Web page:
Bob Wollek – Decades for Motorsports
A native of Alsace, the French driver Bob Wollek was awarded six Porsche Cups and recorded four victories in the 24 Hours of Daytona. Le Mans was the only race he never won.
Bob Wollek’s ultimate goal was to win the 24 Hours of Le Mans. He entered the classic race a total of 30 times from 1968 onwards but, despite finishing as runner-up on four occasions, the Alsatian driver never managed to take top spot. Coming second in the Porsche 911 GT1 ’98 behind his teammates Allan McNish, Laurent Aiello and Stéphane Ortelli proved a particularly bitter pill to swallow: ‘A compatriot of mine enters Le Mans for the first time and wins.’
Born in Strasbourg in 1943, Wollek enjoyed his greatest success with Porsche and was the driver with the most wins during this period. Competing for private teams operated by Erwin Kremer and Reinhold Joest, he was awarded the Porsche Cup a total of seven times between 1976 and 1989. Even today, Porsche continues to present this lucrative honour to the best private Porsche driver of the year. Wollek collected a great deal of points in the Porsche Cup standings at events in the USA. He achieved four first-place finishes in the 24 Hours of Daytona (1983, 1985, 1989 and 1991) and also won the 12 Hours of Sebring. In certain years, Wollek flew across the Atlantic more than 20 times a season in order to race Porsches in the USA. After sleeping on the return flight following a race weekend, he would be back at work in his Strasbourg car dealership bright and early the next morning. Wollek sold the dealership at the age of 50: ‘Only then did I become a professional.’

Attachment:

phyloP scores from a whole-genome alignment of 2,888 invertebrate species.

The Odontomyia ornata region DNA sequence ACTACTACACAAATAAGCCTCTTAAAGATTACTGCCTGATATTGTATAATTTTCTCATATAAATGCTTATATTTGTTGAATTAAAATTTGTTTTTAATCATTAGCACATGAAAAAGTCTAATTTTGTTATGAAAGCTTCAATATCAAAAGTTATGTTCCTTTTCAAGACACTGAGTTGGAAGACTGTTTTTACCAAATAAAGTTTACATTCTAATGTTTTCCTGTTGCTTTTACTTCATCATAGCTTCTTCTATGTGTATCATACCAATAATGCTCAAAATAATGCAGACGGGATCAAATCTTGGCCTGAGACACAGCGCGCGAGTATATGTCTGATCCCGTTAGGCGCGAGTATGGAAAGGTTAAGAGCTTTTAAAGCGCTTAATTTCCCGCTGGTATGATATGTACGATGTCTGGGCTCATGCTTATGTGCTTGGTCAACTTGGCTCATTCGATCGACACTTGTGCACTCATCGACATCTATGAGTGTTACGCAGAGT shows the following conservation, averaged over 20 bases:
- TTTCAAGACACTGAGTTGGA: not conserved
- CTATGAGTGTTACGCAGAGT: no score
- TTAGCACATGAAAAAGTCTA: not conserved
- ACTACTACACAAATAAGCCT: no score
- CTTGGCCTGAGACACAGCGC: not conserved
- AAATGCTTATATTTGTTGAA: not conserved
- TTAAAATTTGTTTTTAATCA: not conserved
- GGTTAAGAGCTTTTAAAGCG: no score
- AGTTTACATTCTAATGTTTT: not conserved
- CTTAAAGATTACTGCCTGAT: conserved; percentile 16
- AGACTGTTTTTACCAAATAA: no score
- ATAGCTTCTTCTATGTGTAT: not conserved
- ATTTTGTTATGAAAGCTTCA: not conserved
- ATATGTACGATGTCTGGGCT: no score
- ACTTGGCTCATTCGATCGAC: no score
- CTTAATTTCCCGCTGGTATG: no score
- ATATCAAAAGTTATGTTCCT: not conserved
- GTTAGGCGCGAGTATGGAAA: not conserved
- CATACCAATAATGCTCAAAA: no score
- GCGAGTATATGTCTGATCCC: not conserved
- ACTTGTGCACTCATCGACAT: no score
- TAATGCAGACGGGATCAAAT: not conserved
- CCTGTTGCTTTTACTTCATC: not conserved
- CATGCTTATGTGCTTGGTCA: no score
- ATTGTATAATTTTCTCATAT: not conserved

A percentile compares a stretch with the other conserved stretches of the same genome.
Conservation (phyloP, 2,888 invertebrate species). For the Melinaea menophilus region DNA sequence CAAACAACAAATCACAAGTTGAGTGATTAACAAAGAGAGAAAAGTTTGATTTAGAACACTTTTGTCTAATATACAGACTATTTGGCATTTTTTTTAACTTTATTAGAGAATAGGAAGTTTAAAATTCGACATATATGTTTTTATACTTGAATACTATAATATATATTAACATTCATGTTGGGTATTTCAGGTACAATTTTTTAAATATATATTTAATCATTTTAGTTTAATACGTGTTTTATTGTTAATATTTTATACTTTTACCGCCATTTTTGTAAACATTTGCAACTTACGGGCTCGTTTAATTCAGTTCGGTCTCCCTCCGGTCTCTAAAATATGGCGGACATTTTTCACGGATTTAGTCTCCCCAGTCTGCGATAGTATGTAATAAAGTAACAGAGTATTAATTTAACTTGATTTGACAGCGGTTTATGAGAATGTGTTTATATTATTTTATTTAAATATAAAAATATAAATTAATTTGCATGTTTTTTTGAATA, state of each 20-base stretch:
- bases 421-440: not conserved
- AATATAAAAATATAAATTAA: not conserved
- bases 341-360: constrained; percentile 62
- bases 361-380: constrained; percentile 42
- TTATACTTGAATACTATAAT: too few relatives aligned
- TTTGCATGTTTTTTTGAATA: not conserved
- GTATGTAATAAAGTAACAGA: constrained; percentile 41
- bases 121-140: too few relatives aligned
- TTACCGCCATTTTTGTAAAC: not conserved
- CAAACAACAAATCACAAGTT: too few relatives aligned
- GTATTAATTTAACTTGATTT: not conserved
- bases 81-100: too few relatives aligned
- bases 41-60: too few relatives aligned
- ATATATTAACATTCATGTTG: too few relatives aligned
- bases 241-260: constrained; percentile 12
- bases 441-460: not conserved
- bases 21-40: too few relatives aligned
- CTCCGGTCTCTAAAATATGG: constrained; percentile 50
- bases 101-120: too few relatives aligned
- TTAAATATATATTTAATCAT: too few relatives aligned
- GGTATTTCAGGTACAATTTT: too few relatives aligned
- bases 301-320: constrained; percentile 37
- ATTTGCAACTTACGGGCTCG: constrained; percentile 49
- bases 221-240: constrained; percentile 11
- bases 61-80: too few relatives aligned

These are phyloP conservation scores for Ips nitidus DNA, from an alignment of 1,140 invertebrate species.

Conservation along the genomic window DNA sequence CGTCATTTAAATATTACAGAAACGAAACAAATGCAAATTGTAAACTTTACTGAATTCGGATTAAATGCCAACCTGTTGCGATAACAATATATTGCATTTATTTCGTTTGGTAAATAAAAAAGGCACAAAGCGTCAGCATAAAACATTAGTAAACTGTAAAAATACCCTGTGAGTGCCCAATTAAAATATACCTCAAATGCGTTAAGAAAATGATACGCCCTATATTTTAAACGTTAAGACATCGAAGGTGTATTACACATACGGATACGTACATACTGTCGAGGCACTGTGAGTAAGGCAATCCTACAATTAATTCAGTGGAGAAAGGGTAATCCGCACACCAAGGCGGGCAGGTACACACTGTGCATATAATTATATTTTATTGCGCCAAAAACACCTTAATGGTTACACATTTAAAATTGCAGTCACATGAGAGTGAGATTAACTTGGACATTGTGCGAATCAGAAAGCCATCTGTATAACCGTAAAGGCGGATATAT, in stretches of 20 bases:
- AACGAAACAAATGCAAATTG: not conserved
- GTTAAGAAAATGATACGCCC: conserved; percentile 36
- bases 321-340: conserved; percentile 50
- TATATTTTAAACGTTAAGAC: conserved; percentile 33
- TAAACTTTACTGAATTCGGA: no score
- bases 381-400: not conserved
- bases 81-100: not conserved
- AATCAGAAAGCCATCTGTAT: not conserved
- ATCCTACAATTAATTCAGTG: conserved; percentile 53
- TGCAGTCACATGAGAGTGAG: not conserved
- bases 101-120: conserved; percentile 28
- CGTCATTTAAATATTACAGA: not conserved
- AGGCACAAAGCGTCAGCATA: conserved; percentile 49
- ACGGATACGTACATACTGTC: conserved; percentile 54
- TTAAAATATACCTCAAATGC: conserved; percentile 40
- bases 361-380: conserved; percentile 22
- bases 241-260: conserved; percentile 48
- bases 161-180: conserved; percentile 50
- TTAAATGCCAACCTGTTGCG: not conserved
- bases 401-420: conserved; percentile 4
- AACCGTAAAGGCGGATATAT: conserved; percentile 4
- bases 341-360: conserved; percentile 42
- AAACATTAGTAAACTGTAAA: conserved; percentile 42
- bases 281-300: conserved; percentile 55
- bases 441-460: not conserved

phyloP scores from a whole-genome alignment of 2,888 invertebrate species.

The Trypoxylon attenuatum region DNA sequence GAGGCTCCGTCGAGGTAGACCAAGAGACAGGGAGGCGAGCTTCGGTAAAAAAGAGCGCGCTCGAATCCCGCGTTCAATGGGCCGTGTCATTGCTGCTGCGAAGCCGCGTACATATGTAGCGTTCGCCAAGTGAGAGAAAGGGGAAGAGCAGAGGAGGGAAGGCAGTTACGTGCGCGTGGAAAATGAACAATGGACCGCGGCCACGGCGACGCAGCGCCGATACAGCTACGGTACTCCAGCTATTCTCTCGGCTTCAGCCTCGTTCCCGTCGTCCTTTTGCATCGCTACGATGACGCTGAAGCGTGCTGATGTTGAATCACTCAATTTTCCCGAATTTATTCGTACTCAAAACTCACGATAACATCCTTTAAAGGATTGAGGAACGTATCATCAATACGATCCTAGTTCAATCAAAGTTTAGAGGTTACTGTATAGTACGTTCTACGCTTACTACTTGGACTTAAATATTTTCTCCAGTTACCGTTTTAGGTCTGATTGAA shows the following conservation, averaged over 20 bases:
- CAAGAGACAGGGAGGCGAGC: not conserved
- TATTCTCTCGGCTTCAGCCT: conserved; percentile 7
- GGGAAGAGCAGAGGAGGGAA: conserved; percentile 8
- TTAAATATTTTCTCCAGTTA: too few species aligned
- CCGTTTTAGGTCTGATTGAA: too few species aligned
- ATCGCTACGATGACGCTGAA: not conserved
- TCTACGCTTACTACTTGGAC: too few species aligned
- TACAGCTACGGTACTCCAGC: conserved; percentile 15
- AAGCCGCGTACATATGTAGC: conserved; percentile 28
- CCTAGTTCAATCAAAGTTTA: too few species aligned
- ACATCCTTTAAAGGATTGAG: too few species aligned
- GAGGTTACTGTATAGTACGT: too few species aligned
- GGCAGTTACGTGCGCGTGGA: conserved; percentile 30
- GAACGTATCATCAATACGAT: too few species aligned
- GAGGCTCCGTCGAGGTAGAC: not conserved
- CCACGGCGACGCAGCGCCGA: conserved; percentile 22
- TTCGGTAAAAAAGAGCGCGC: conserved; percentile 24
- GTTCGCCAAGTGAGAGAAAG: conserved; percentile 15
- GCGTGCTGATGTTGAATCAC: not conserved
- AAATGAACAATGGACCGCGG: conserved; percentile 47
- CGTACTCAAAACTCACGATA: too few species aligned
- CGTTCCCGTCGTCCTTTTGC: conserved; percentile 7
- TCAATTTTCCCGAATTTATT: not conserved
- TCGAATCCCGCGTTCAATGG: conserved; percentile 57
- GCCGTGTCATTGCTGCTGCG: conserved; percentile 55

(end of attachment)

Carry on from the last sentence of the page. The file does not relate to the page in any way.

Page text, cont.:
Aside from motorsport, his second great passion was sport outside the cockpit. As a ski racer, Wollek made it into the French national team. His love of cycling also helped him age more slowly than many other racing drivers, with the racing doctors from the Porsche team terming it the ‘Wollek phenomenon’. He also enjoyed making frequent 600-kilometre trips from Strasbourg to Le Mans on a racing bike. It was only at the age of 57 that he considered retirement, resolving that the 2001 season would be his last. Wollek had already held advanced discussions regarding a role in the upper echelons of Porsche Motorsport when he suffered a fatal accident in Florida on 16 March 2001. Cycling back to his hotel after a training session prior to the 12 Hours of Sebring, he was struck on the head by the mirror of a passing motorhome.